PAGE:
When a machine learning model is validated and effective at predicting outcomes, the next step is putting them to use in production applications.  An excellent way to integrate AI and ML models with other applications is publishing a predictive model as a REST web service endpoint--accepting JSON inputs and emitting predictions as JSON objects.

What is Azure Machine Learning?

Azure Machine Learning is a managed, enterprise-grade machine learning platform that enables Data Scientists to collaborate together to create machine learning models.

Azure ML includes the following features:

  • A collaborative workbench environment
  • A data repository to manage large data sets, including version management
  • Web-based Jupyter notebook editing and versioning.
  • On-demand compute clusters for model training.
  • REST endpoint deployment of registered models
  • MLflow support
  • A robust set of APIs with support for Python, R, Java, Julia and C#
  • Connectivity to a variety of data sources, including Azure Blob Storage, AWS S3, Azure Data Lake, Databricks and Snowflake
  • Access to a curated model catalog with models OpenAI, Hugging Face, and more.

Like other large cloud vendors, Microsoft is making big investments to provide an enterprise platform for businesses to add AI and ML workloads into their cloud deployments.  Microsoft has developed a very complete offering and is a leader in the Gartner Magic Quadrant for AI Development Services.

What is Model Endpoint Deployment?

When we've invested many hours of Data Scientist and compute time into creating a model that has the potential for huge business impact, we need to get that model out of the lab and into production.

One way to publish a model so it can be incorporated into other applications is by embedding the algorithm the model provides within a RESTful web service endpoint, which has built-in support in Azure Machine Learning.

While REST isn't the only type of web service (GraphQL has been growing in popularity), REST is by far the most common way for back-end services to be consumed by client applications. Because of this, exposing a model via a REST API call makes it immediately understood and available to the developer of virtually any application that can use its services.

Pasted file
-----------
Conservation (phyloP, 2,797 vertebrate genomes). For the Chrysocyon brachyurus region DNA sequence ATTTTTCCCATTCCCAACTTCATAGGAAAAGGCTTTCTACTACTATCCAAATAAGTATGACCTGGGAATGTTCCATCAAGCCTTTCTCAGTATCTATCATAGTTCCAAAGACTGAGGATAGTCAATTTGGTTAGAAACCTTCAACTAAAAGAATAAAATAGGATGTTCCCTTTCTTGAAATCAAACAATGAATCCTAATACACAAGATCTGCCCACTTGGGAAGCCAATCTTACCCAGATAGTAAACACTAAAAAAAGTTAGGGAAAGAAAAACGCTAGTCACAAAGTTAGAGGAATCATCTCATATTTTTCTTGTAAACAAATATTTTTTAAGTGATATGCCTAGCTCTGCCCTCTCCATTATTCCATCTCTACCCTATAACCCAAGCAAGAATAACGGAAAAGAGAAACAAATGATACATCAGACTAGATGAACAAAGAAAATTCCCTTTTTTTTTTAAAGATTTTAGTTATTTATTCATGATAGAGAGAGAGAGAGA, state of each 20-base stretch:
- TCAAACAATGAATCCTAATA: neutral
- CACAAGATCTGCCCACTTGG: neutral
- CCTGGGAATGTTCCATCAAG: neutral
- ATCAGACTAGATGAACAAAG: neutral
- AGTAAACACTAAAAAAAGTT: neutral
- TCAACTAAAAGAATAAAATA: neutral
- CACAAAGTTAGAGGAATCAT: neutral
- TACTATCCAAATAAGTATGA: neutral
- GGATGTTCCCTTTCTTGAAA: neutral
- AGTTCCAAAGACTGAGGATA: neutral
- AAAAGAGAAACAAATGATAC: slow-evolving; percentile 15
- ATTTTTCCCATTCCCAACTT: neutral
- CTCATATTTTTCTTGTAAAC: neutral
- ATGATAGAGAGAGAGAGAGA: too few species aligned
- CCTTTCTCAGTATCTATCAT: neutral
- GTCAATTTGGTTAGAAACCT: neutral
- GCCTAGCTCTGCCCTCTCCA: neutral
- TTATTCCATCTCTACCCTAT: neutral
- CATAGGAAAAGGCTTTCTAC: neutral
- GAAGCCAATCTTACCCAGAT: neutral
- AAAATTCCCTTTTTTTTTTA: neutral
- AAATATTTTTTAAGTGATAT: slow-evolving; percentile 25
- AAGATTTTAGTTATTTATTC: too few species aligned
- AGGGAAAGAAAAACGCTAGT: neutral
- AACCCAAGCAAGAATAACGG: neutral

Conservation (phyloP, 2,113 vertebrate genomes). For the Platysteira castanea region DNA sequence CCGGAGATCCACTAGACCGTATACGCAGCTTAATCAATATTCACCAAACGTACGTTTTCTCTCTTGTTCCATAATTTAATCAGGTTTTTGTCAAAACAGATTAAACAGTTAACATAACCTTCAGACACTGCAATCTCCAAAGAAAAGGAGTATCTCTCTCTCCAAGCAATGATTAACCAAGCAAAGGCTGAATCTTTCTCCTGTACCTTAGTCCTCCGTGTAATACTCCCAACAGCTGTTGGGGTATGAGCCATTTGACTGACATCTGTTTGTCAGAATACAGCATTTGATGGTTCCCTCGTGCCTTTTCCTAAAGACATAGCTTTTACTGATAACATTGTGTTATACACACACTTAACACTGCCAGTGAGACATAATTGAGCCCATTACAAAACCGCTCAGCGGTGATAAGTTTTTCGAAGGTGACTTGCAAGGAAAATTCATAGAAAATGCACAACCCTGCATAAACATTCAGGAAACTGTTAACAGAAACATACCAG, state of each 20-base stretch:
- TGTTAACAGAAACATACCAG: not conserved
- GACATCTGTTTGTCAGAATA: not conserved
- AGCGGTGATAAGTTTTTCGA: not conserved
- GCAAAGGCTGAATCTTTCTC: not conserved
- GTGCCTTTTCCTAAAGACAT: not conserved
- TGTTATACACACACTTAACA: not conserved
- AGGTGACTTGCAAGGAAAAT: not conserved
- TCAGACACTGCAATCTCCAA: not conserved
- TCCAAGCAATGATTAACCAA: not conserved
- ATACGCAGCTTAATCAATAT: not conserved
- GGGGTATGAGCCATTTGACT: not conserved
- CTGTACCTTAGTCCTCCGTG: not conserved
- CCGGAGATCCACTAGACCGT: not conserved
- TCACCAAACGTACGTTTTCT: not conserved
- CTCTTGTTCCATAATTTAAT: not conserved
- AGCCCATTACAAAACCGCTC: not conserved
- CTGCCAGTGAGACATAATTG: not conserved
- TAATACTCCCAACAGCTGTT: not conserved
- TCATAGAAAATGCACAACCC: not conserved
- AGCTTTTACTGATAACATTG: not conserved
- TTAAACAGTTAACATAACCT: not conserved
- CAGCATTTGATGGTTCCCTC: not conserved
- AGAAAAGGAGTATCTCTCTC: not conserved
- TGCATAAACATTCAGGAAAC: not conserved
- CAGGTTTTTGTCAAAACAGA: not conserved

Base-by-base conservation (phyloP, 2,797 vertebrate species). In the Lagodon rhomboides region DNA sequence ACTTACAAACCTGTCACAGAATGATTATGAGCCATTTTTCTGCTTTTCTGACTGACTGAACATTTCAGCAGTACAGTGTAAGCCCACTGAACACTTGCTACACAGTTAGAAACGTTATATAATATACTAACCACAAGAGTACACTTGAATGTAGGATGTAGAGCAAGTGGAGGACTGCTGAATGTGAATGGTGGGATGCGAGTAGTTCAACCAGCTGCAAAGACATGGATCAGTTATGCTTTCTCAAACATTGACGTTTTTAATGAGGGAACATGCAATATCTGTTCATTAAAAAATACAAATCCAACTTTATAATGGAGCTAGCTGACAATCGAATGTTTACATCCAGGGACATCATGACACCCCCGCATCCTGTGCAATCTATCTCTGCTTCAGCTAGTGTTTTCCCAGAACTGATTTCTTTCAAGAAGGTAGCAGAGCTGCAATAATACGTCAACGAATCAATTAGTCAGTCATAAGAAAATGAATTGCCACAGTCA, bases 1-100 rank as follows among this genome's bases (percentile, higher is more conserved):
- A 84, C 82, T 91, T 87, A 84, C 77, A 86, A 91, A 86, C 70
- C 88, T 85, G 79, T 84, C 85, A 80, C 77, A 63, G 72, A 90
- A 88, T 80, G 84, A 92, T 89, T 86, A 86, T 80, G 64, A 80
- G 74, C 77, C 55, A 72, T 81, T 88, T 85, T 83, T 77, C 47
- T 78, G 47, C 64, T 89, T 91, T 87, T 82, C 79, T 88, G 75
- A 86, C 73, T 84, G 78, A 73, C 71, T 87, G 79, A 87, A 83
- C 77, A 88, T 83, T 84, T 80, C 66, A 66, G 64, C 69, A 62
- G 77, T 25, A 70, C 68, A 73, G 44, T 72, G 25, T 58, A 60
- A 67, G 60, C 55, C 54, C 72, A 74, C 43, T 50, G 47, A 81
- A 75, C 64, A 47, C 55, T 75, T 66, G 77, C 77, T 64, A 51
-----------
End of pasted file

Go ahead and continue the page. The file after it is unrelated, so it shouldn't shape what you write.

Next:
How do I deploy Azure ML Models to REST Endpoints?

For a detailed walk-through of the deployment process, check out the embedded video demonstrating the entire process!  If you'd rather read through the highlights, the text continues after the embedded video.

Embedded YouTube Video

Training a Model

Before publishing an endpoint, we have to train a model that will respond to application requests.  

Model design in Azure ML can be done using Jupyter Notebooks and Python, or using a visual designer. Most full-time data scientists tend toward using Jupyter notebooks.

In the image below, Python is being used in a notebook to train a prediction model using the open source Scikit-Learn toolkit.

Creating a Model using a Jupyter Workbook and Python

Model training can be very CPU/GPU intensive, depending on the algorithms used and data volume.  When using Azure ML, it's most common to. use Azure-provisioned compute clusters (although using local compute, i.e. your laptop computer, is supported).

Registering a Model

Once a model is trained and validated to accurately create its desired predictions, the next step is to register it with Azure ML.  This step adds the files needed to deploy the model to the Azure ML workspace.

A registered Model in Azure Machine Learning Studio

Once a model is registered, it's available to be published by an Azure ML managed endpoint.

Deploying an Endpoint

A registered model can be deployed either from the Machine Language Studio (below), or from a CLI shell script--enabling an MLOps approach enabling automated deployment to endpoints of retrained and re-validated models.

While Models can be deployed in many ways--even exported to other cloud providers--the Azure ML managed endpoints provide the ability to manage the entire process within one environment.

Azure ML managed endpoints under the covers are Azure compute nodes configured in scalable clusters.

Once the model is deployed, they're available via standard RESTful POST calls from any authorized application.

In the screen shot above, the deployed model would be accessible via a POST call to https://diabetesteset.eastus.inference.ml.azure.com/score

Testing the Endpoint

After deployment is complete, an Azure ML Model can be called like any other RESTful endpoint.  For example, using the RapidAPI testing tool, we could call a Model's managed endpoint as below.

In the above test call of a Diabetes prediction model, the input_data payload includes eight input parameters to a Decision Tree model. The Response reports a 0 if the likelihood of Diabetes is low, and 1 if the likelihood is high.


Artificial Intelligence and Machine Learning have become more accessible and cost-efficient to implement and integrate with business applications. Many factors have contributed to accelerating adoption of AI in line-of-business and high-tech applications:

  • Lower costs for compute
  • Availability of elastic, scalable compute clusters
  • Low-cost storage
  • Availability of enterprise-grade SAAS Data Science tooling

As Machine Learning models become more ubiquitous, there are more opportunities to incorporate predictive analytics into line of business applications. Streamlined deployment environments like Azure Machine Learning make it easier than ever.

The code developed during this post is available on GitHub.